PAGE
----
Archive for the ‘software’ Category


Early Demos from My New Fake Band

Monday, June 25th, 2012

In a few different broadcasts over the past year, I’ve messed around with some of the various filters and effects available with the free version of Nicecast and found its dials and visual interface both a lot of fun and helpful in the makeshift studios I’ve set up in my classrooms and house.

With a new one-man-band on the horizon, an extension of a #ds106 Visual Assignment, I turned to Nicecast and recorded a live session that yielded the following tracks. Ladies and gentlemen of Camp Magic Macguffin, I give you Dactyloceras lucina!

Not generally in my “wheelhouse of sound,” I was going after a certain, heavy, atmospheric texture that seemed appropriate for my randomly generated band name and album cover. “Goth soul,” Alan Levine calls it, which GNA Garcia clarifies as “rhythmic Emo-noise,” which is what I think I managed to create.

Dactyloceras lucina – Untitled Jam 1 by Bryanjack
The stupidity that keeps us from knowing any better by Bryanjack

How To: Photoshop Magic Lasso

Tuesday, June 12th, 2012

I’m not much one for creating “how to” videos, at least not ones that I share publicly on a regular basis, but I felt as though I owed it to some of the people whose blogs I’m following to help out a bit with the monolithic application that is Photoshop. Don’t get too excited though, I am far from being a Photoshop expert, most of my skills having waned since being a heavy Photoshop Contest participant in the early 2000s. When I saw Melanie Barker complete the quick, but fun “Slide Guy” assignment (which coincidentally remind me of a lot of the Fark contests), I was impressed. When she said she did it because she was afraid of Photoshop, I wanted to share just a couple of simple tools that I use for cutting and pasting elements from one image to another. Below is the image I created for the ds106 Slide Guy Visual Assignment using a still from a rather famous movie and a shot of Tim Owens joyously sliding down a child’s playground slide.

Look at that slide guy having so much fun trying to crush poor Dr. Jones!

Again, please bear in mind that I am an absolute novice when it comes to Photoshop, and the tools I show may very well be the worst tools to use for cutting, copying, and pasting images as far as a professional graphic designers are concerned, but these tools are super easy to use, and don’t really require that much to figure out, just a bit of practice to master. If it benefits you at all, please enjoy my 6 minute walkthrough of using the magic lasso tool in Photoshop. You can view it below or click here to watch via YouTube.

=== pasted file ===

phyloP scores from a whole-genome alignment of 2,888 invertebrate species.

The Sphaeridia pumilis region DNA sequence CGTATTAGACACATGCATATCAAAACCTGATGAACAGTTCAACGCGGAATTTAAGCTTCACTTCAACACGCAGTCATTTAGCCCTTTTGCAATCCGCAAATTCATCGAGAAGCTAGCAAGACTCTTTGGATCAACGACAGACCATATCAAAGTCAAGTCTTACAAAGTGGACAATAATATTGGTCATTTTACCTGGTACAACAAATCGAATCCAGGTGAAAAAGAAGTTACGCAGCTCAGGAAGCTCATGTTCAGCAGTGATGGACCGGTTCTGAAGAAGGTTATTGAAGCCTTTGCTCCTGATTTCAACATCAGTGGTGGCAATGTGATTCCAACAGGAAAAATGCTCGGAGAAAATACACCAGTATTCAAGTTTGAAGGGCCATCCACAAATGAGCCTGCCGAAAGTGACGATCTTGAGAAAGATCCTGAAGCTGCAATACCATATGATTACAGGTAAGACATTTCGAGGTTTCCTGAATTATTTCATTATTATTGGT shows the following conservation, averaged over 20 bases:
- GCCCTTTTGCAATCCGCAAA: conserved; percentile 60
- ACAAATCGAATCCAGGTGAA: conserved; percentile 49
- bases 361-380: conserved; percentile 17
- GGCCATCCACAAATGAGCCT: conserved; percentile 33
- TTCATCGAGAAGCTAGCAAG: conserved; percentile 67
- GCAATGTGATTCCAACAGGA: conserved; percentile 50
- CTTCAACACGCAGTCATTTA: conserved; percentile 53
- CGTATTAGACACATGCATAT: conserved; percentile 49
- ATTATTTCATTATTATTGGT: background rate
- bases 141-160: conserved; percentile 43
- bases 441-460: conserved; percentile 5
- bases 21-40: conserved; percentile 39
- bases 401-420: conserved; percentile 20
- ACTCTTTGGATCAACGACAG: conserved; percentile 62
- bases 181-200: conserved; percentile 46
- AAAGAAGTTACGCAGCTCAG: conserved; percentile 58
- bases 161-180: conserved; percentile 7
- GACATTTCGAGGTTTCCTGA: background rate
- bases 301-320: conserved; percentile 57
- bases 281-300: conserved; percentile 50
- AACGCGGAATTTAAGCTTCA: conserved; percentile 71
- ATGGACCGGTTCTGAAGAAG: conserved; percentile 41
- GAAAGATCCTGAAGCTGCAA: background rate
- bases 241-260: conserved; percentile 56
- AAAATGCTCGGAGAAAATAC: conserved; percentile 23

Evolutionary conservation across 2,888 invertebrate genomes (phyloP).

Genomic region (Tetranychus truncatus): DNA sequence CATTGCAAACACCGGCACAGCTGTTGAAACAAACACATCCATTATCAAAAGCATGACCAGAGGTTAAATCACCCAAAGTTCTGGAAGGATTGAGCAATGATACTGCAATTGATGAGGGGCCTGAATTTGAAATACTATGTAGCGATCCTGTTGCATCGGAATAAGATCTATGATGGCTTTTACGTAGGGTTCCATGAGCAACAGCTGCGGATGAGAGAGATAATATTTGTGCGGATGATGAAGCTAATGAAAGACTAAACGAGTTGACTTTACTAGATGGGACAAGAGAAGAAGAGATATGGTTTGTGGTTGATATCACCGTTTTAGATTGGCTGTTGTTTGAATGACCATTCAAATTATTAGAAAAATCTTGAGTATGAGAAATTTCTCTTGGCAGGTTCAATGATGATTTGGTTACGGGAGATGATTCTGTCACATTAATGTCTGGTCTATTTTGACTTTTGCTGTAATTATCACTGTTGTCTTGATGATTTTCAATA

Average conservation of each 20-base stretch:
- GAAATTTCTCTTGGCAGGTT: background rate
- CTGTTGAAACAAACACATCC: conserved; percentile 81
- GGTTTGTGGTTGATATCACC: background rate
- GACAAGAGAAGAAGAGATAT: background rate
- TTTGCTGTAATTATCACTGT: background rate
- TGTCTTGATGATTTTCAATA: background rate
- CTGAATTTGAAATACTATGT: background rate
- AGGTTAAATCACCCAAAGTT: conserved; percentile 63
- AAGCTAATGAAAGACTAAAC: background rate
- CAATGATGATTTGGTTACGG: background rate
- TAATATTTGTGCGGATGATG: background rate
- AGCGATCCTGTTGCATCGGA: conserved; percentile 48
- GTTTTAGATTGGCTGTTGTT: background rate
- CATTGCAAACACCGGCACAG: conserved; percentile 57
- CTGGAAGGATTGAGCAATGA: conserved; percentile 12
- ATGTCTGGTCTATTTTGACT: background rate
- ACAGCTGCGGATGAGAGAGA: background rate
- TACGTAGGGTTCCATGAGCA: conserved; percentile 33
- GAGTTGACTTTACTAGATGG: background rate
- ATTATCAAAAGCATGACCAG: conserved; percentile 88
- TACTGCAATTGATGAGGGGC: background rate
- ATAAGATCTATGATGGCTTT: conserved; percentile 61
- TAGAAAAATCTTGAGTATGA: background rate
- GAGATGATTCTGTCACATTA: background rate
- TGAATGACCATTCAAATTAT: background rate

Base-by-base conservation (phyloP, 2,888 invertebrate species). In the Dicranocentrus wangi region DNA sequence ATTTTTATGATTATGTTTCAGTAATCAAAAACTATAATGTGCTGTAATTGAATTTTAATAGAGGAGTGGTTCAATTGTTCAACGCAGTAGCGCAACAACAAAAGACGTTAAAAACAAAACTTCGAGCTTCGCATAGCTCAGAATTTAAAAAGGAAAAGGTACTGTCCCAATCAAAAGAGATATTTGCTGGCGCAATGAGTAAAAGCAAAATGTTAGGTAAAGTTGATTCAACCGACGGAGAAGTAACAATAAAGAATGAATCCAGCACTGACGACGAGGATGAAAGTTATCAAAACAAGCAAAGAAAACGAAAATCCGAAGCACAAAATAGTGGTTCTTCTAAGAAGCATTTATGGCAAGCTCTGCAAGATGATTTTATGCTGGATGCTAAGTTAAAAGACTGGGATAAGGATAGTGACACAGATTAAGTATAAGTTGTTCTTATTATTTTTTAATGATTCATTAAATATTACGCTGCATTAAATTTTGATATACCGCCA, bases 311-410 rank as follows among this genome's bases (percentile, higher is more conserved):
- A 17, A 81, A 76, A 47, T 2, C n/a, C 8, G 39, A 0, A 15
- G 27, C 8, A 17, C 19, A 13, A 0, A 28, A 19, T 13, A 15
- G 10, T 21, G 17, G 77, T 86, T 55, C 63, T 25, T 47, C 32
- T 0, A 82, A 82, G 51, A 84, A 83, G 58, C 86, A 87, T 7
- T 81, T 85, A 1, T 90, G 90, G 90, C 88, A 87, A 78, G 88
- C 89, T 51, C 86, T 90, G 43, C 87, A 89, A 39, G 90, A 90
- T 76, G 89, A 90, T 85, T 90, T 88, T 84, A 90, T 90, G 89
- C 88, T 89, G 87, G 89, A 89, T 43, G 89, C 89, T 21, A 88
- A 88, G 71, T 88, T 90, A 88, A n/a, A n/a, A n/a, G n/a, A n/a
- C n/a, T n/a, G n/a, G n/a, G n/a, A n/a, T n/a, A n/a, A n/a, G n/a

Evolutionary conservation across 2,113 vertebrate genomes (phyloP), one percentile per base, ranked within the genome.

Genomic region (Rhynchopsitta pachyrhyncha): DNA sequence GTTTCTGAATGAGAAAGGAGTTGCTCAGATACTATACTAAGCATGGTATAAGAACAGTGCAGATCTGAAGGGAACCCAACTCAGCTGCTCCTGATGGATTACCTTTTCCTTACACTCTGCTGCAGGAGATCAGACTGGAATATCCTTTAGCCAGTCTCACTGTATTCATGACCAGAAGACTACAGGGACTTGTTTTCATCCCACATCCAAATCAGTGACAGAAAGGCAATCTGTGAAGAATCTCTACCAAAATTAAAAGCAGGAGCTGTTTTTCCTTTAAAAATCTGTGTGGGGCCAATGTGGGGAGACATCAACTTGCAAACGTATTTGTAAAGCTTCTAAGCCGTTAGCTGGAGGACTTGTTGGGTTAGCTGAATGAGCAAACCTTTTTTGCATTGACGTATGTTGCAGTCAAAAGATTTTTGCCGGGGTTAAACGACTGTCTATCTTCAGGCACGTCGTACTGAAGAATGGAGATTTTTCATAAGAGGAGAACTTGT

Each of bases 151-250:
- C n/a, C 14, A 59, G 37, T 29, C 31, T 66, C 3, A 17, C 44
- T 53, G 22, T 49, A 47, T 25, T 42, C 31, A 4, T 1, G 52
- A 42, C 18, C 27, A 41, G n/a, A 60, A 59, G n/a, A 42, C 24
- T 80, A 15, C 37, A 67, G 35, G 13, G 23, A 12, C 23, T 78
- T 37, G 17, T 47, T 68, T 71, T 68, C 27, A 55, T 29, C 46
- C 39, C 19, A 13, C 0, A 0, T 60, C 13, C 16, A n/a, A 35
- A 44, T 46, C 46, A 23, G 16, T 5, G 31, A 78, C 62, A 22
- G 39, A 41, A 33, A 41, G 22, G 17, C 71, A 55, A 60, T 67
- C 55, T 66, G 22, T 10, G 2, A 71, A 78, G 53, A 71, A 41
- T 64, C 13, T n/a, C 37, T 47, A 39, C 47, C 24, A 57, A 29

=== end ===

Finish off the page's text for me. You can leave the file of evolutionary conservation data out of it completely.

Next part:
Bending Time

Tuesday, June 12th, 2012
"Rift in the Space-Time Continuum ... Convenient". by aforgrave, on Flickr

"Rift in the Space-Time Continuum … Convenient". by aforgrave, on Flickr

“Making night time work,
A convenient answer,
Bending the space-time.”

FlickrHaiku, TwHaiku, InstagramHaiku

I came across this solution, while seeking answers.
While still not the long-promised DayDoubler**, it’s nonetheless a start.
– At the Petro-Can, 10:10 pm.  June 11th, 2012.

I would have seen a mock ad for **DayDoubler sometime in the mid-90s, posted on a bulletin board outside the technicians’ work room at our DSB. (The room later served as our training lab, our PD library, and the home to our original web and email servers.) At the time, Connectrix marketed a variety of software solutions that served to attempt to extend memory (RAM Doubler) and storage (Disk Doubler) so that the computers of the day could do more with less than they actually needed.

The fictional Day Doubler never materialized. LOL.

Searching the web this evening discovered this text:

DayDoubler is a new product from Connectrix that gives you those extra hours in each day that we’ve been asking for. Using sophisticated time mapping and compression techniques to double the number of hours in the day, DayDoubler gives you access to 48 hours each day. With the shareware hack MaxDay, you can easily stretch your day to 60, 72, or even 96 hours! Connectrix warns that at the higher numbers DayDoubler becomes less stable and that you run the risk of a temporal crash in which everything from the beginning of time to the present would come crashing down around you, sucking you into a black hole.

Should this occur, be sure to reboot with the shift key down.

Source: Nov. 21, 1994: Brady Johnson,
TidBITS: DayDoubler.


A few years later, a colleague would regularly compliment me by wishing he had two of me. At one particularly important juncture, he wished he had three.

Over the years, I have also tried to find the companion product Clone Yourself, to no avail.